Why did the government crack down so heavily? With about 15,000 Islamic militants in prison, and the government stranglehold over Egypt’s mosques becoming ever more extensive, some experts believe the prosecution was intended as a sop to the country’s conservative masses. The Egyptian government regularly doles out severe punishments for "defiling religion," although the Queen Boat trial may be the first time sex was involved; last week a young man went on trial in central Cairo for, among other offenses, describing the house of the Prophet Muhammad as a "pile of stones." Other observers speculate that the government wanted to intimidate Cairo’s increasingly visible gay population. Western diplomats believe that Egyptian security forces learned through the Internet that several activists were contemplating launching a gay-rights movement in Egypt and applying for Western funding; a gay activist in Cairo confirms that he and several others have discussed such a project. "It’s possible that the security forces said, ‘Oh no—we won’t let that happen’," says the Western diplomat.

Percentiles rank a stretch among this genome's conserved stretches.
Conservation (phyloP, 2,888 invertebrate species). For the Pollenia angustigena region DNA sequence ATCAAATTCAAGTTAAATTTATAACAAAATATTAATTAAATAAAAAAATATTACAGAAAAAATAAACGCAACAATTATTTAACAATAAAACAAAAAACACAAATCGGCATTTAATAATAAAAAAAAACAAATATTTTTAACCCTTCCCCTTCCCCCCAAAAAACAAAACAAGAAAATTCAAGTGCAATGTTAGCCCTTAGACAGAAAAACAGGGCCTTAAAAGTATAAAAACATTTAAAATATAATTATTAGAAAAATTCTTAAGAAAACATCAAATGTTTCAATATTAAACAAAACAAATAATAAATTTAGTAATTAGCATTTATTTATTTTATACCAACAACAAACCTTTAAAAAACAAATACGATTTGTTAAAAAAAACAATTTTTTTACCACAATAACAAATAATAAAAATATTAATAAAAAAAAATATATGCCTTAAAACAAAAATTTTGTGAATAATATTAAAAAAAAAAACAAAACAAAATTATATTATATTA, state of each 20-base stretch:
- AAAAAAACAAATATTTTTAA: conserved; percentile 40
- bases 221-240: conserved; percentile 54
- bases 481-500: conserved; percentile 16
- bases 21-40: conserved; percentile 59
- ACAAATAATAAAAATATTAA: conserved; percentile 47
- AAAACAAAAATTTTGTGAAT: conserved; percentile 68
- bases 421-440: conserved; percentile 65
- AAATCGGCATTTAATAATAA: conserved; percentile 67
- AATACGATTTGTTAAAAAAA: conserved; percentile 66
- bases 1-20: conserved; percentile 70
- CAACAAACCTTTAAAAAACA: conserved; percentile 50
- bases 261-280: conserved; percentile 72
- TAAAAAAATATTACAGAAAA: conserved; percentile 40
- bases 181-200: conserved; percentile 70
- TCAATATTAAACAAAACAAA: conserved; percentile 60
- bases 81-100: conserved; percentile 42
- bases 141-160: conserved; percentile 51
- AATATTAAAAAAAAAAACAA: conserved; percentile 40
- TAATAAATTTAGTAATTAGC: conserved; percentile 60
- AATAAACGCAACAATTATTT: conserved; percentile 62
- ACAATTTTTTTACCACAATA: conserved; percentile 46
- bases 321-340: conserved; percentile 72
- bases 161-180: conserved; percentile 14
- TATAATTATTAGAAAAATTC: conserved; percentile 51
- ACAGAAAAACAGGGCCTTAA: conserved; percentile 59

Whatever the cause of the crackdown, the consequences for Egypt’s gay community have been drastic. Gays are avoiding their old public gathering places, including the Queen Boat. Many members of the community stay away from private parties as well, fearing they’ll be turned in to the police by informers. "Everybody is terrified," says "Horus," a ponytailed 34-year-old who runs an Internet chat room and monitors government abuses of homosexuals for international human-rights groups. Gay Web-site users, fearful that their real identities will be ferreted out by eavesdropping security agents, are logging off in droves; the number of subscribers in Horus’s chat room has dropped from 400 to nine since the Queen Boat convictions. Horus, one of a tiny handful of gay Egyptians who have "come out" to their parents and friends, regards the anti-gay crusade with a grim sense of irony. "We’ve spent years just trying to prove that we exist," he says, smiling wearily. "Now everybody knows that we exist—but they all think we’re monsters."